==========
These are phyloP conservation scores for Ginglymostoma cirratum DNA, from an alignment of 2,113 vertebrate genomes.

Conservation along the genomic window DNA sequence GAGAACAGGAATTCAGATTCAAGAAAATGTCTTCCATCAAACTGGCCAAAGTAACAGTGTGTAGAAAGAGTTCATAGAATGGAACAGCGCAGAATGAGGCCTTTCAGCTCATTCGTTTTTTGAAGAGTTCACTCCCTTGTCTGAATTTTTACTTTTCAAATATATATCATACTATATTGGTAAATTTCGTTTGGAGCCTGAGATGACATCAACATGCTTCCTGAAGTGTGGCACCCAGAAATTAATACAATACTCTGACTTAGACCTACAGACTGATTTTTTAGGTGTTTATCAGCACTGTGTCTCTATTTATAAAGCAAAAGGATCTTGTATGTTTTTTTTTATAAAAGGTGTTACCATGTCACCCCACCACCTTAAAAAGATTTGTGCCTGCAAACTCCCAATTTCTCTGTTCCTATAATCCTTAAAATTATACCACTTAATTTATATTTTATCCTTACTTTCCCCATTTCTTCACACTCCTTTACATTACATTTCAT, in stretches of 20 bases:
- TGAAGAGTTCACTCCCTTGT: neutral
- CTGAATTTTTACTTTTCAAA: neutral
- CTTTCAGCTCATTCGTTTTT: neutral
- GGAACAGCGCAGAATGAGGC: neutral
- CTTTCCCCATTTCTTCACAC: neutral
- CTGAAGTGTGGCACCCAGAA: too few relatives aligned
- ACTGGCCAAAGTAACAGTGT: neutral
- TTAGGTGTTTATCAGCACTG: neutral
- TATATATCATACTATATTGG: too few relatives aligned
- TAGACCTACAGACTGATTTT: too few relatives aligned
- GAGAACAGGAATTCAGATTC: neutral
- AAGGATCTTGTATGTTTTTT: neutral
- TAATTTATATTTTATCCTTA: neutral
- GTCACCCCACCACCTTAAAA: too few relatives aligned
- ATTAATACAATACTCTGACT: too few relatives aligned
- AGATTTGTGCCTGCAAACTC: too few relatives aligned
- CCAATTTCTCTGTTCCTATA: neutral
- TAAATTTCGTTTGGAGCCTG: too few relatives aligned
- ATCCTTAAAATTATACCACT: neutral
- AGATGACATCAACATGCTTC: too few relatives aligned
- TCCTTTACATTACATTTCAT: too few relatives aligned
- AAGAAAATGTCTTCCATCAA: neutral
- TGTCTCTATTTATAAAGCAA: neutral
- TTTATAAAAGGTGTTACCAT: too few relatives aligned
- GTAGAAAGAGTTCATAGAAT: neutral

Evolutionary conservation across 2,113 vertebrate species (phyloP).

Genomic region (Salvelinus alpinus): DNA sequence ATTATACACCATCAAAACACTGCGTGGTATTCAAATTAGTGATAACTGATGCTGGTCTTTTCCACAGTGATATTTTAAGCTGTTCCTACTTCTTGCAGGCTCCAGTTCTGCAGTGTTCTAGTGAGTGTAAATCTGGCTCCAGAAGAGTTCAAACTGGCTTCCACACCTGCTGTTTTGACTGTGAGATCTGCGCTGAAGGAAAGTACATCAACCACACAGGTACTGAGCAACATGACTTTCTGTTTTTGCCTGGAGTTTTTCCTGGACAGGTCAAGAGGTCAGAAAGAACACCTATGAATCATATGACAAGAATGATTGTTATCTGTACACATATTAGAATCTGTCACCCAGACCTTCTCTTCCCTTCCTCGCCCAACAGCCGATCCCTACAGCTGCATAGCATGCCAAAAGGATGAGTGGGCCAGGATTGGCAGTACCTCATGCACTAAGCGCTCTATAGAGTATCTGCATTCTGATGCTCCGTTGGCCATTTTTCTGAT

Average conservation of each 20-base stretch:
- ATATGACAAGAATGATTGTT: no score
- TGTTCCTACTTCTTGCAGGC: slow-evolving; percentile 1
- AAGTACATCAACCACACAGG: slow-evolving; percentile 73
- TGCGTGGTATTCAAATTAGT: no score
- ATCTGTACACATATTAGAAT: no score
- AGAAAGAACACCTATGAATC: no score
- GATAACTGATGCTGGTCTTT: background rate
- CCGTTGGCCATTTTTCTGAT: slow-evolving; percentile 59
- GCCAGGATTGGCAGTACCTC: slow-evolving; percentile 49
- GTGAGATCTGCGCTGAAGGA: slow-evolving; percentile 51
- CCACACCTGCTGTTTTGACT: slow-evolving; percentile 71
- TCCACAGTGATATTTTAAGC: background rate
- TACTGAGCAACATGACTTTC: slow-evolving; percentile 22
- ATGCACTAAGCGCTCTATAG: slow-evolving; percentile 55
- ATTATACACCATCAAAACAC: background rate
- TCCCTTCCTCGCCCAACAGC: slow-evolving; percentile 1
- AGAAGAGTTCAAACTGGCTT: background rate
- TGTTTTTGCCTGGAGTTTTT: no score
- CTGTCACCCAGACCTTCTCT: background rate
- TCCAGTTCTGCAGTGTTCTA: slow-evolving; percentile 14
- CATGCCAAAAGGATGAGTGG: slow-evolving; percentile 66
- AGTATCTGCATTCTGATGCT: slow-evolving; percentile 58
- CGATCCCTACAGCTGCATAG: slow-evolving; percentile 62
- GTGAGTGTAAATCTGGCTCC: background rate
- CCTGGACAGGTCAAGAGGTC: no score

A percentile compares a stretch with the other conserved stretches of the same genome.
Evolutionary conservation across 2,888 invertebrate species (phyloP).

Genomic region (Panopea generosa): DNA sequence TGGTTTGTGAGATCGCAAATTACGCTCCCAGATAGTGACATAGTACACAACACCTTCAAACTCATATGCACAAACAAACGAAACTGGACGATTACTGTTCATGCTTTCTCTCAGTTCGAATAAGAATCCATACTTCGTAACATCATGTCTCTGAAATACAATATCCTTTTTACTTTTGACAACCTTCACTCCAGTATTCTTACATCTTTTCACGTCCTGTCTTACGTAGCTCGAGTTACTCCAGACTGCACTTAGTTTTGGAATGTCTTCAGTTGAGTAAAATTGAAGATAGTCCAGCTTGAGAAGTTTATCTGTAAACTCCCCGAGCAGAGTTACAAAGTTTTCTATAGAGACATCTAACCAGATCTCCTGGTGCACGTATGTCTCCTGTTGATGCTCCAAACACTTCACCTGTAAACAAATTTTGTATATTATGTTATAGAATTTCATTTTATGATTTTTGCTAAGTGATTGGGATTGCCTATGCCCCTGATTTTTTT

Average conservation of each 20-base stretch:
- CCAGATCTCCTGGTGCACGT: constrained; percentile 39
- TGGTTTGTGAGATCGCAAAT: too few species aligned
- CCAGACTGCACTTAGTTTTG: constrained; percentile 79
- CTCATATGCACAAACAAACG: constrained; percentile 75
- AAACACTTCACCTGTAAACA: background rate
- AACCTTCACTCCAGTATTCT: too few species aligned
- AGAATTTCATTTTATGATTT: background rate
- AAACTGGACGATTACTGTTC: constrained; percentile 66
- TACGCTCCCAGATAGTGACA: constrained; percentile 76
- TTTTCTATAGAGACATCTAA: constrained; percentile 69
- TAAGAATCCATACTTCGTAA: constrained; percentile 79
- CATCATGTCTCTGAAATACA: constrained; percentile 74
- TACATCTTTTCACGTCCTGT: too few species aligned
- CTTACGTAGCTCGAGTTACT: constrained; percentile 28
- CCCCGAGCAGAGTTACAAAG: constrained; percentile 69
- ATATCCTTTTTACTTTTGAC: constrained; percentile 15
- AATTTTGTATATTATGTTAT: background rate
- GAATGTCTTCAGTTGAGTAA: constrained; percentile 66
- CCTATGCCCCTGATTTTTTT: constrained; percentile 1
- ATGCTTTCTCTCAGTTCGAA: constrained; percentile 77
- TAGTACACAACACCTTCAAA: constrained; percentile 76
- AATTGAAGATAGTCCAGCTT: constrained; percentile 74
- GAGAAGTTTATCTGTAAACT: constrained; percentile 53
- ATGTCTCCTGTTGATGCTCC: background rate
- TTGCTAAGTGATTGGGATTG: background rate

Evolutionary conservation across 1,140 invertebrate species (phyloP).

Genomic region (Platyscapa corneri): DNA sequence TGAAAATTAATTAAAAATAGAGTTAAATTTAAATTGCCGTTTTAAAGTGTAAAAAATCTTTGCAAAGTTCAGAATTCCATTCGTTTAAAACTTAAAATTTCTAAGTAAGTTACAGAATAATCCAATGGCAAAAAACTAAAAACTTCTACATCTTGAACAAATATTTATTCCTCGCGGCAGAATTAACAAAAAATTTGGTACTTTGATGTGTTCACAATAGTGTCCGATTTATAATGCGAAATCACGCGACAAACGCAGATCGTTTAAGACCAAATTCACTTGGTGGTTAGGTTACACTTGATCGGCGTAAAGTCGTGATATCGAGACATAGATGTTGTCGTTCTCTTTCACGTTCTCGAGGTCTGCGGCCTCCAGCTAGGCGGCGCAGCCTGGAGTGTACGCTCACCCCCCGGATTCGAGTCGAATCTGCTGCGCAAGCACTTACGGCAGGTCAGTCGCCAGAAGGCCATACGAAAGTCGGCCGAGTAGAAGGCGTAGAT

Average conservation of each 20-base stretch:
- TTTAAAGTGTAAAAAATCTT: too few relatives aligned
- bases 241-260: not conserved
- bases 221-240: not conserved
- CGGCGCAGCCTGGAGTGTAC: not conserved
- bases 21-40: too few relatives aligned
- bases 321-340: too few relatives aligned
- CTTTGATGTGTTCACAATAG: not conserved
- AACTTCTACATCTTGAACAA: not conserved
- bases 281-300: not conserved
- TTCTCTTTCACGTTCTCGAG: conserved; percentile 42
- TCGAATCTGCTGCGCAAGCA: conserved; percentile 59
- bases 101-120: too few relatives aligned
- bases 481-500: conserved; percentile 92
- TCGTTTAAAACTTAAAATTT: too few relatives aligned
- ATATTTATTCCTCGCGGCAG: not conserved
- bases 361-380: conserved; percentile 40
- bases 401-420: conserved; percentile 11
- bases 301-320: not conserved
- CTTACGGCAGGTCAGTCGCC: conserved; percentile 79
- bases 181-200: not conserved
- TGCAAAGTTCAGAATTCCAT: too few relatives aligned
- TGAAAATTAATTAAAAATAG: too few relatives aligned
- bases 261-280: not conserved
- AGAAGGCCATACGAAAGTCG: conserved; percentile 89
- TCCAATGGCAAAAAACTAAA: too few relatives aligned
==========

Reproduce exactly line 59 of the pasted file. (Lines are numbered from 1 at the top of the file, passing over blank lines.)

Average conservation of each 20-base stretch: